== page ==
New Zealand. BMW ORACLE Racing’s summer sailing starts with 2 teams at Match Race Championships

Thursday, 23 November 2006

BMW ORACLE Racing is preparing for a session of America’s Cup training at a temporary team base in Auckland, New Zealand. About 38 team members are in New Zealand for the crew training session that starts next week with USA 71 sailing on the Hauraki Gulf.

The Auckland session kicked off with two teams competing at the New Zealand Match Racing Championships that started today and runs through Sunday 26 November. One team has CEO and skipper Chris Dickson at the helm, while the other is skippered by afterguard member Gavin Brady.

Dickson, along with Sailing Team Manager and race crew member Craig Monk, met with New Zealand media Wednesday as the team prepared for their first training session here since the Auckland summer of 2004 at the outset of the campaign for the 32nd America’s Cup.

Dickson and Monk said with the intensive research and testing of the early part of the campaign behind the Challenger of Record, the Auckland programme will focus on crew work and race training.

“It’s great to be back in New Zealand,” Dickson said. “We have basically completed our testing programme. We have spent four years on design and research and boatspeed development. Our objective here is to zero in on sailing the boats as well as we possibly can.”

Monk said the team will focus on fine-tuning crew work with many races in 2006 won and lost on crew work as the America’s Cup Class boats get closer and closer in performance. The objective would be to develop a core crew of 24 for racing in Valencia next year.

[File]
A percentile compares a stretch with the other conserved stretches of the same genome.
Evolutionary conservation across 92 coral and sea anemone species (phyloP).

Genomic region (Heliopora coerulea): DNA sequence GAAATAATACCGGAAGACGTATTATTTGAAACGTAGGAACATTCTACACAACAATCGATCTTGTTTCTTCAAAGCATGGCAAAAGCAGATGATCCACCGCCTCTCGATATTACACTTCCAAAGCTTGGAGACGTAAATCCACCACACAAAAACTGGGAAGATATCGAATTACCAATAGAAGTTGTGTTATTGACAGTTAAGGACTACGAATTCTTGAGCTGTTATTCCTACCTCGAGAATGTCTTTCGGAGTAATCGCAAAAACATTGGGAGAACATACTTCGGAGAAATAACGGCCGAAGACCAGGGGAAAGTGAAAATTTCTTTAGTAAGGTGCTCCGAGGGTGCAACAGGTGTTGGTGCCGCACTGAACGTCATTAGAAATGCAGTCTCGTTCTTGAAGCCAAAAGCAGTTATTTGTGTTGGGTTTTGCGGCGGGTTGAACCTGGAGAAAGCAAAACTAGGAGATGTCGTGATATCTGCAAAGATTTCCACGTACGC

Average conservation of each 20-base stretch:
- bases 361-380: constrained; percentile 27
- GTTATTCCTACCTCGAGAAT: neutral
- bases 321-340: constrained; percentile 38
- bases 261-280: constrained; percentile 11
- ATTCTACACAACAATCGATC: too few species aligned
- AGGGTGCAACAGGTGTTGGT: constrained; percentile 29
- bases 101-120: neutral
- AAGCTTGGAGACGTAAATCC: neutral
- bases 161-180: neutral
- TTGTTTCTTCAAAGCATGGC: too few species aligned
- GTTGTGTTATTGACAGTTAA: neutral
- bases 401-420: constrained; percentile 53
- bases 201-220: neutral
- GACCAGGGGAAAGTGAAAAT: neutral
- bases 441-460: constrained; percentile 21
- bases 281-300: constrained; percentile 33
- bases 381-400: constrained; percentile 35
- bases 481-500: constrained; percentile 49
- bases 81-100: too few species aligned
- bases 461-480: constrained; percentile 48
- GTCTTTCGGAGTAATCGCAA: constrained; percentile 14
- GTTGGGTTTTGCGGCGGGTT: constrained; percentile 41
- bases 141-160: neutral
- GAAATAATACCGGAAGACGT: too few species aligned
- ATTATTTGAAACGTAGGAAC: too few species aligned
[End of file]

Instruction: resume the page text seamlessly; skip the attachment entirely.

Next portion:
Up to the Christmas break, the team will train on USA 71, but in early January the squad will double in size and a second, newer generation America’s Cup class yacht will arrive for two-boat training through to February.

It was also confirmed that the team is discussing a possible  racing series for early next year here against Emirates Team New Zealand, now also training in Auckland. “We have been in contact with Emirates Team New Zealand,” Dickson said. “We will both benefit from racing each other. It will make both teams stronger.”

Dickson said the racing amongst the Challengers was becoming very close and the so-called big teams could not  take for granted a semi-final place in the Louis Vuitton series. But, he said the tight competition amongst the Challengers meant the standard was improving.

“It has been a great four years for the Challengers,” he said. Alinghi won the Louis Vuitton finals in 2003 with a 5-1 margin and claimed the America’s Cup 5-0. “In the 2006 Louis Vuitton Acts in Valencia, BMW ORACLE Racing, Emirates Team New Zealand and Alinghi each won an Act,” said Dickson. “I would say Alinghi are not as comfortable as they were. I would not say they are uncomfortable, but their level of comfort has significantly reduced,” he said of the Cup Defender.

Dickson said construction of the team’s second new yacht was still under way in the Seattle region of the United States. Dickson said the second boat would not come out of the same mould as USA 87, which he described as very manouevrable and quick to accelerate. “USA 87 is a very innovative boat. It was a big step forward in many areas,” Dickson said. “We learned a lot from USA 87, but our second boat is not out of the same mould. You will see more next year.”

Jane Eagleson

Last Updated ( Thursday, 23 November 2006 )